The weakness in the retail surveys has led some to question whether the consumer sector will succumb to the malaise that has taken hold in the manufacturing sector. But we are sceptical the consumer sector will falter. In all our Brexit scenarios, we think households will remain the strongest part of the economy.
- The weakness in the retail surveys has led some to question whether the consumer sector will succumb to the malaise that has taken hold in the manufacturing sector. But we are sceptical the consumer sector will falter. In all our Brexit scenarios, we think households will remain the strongest part of the economy.
- In recent months, the CBI’s retail survey has painted a grim picture of spending on the high street. The “volume of sales for the time of year” balance for July is consistent on the basis of past form with no retail sales growth at all, well below the latest actual rate in June of 3.7%. (See Chart 1.) The BRC’s retail survey has been a little more upbeat, but it still points to sales growth of just 2%.
- However, we are sceptical that the gloomy message of the various retail surveys will be fully reflected in the official consumer spending data. The surveys’ relatively small sample sizes mean that they can mislead from time to time. While the official data covers 93% of the retail industry, the BRC covers about 70% and the CBI less than 50%. The BRC survey in particular is tilted toward big retailers, whereas the official data is thought to be better at capturing spending on the internet. So if the BRC and CBI surveys are placing more emphasis on bricks and mortars retailers and less on internet retailers this could mean that the surveys are exaggerating the extent of the weakness in the consumer sector.
- The qualitative nature of the CBI surveys’ questions (i.e. asking firms whether their output is higher, the same, or lower than it was a month ago) may also mean that they are not always a reliable indicator of spending. It could be that, at the moment, a large number of firms are reporting a fractional fall in sales growth. That would lead to a much lower survey balance but could be consistent with a small fall in spending growth.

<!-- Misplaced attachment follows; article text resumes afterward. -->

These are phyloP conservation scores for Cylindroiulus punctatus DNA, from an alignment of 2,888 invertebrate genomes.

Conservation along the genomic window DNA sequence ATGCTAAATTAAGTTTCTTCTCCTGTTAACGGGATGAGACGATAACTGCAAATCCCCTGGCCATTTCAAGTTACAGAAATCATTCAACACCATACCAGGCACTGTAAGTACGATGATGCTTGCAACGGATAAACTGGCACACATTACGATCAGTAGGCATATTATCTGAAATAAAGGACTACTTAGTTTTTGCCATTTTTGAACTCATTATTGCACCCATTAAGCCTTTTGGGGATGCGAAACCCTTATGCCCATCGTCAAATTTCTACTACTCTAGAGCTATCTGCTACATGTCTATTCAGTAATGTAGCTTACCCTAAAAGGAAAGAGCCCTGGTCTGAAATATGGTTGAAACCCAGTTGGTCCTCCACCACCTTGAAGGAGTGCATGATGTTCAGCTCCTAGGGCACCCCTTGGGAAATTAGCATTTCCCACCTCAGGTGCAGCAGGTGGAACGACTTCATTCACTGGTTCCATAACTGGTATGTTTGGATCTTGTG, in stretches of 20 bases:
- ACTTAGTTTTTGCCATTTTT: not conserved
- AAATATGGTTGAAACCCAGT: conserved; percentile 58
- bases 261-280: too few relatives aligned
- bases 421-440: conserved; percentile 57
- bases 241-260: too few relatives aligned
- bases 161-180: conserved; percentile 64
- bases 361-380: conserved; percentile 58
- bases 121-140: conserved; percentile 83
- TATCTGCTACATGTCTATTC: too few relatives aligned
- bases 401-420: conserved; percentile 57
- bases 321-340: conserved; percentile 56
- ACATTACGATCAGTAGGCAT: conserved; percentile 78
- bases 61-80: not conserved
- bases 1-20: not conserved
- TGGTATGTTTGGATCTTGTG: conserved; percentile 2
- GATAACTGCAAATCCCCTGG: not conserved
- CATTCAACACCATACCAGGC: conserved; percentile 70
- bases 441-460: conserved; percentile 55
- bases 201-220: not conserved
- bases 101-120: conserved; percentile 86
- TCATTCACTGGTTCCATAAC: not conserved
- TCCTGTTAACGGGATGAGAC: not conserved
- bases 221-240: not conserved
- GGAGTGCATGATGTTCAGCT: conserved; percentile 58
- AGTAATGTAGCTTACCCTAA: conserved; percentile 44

- What’s more, there has been a tendency for retailers responding to the CBI’s retail survey to report their sales values (i.e. including the effects of changes in their selling prices) rather than sales volumes. During periods of steady inflation, this won’t matter very much. But the recent deterioration in the “volume of sales for the time of year” balance may partly reflect the sharp fall in retail price inflation from 3.0% at the end of 2017 to 0.6% in June 2019. (See Chart 2.)
- Given all this, there are reasons not to put too much weight on the weak survey readings. There have been persistent divergences between the CBI and BRC surveys and the retail sales figures in the past, most notably in 2008 and 2010, as indicated by the circles in Chart 1. And past divergences have more often than not been closed via a change in the tone of the surveys rather than the official data. In the 2008 episode, the gap was closed largely through a rise in the survey balances. And in 2010/11, the correction came mainly via a fall in the survey balances.
- If nothing else, this gives us some comfort that the gap between the surveys and the official data will not close via a sharp weakening in the official data – rather that there might be an improvement in the CBI survey, either in the figures released on Thursday or in subsequent months. Admittedly, if there’s a no deal Brexit, consumer spending growth would probably fall, perhaps to 0.5% or so in 2020. But if there are further Brexit delays or a deal, we suspect that spending will continue to hold up well, remaining steady at its current rate of 1.8% in 2019 and 2020.
Chart 1: Official Retail Sales & CBI Retail Survey
Chart 2: Retail Inflation & Divergence between CBI Survey & Official Retail Sales Data
Sources: Refinitiv, Capital Economics
Ruth Gregory, Senior UK Economist, +44 20 7811 3913, email@example.com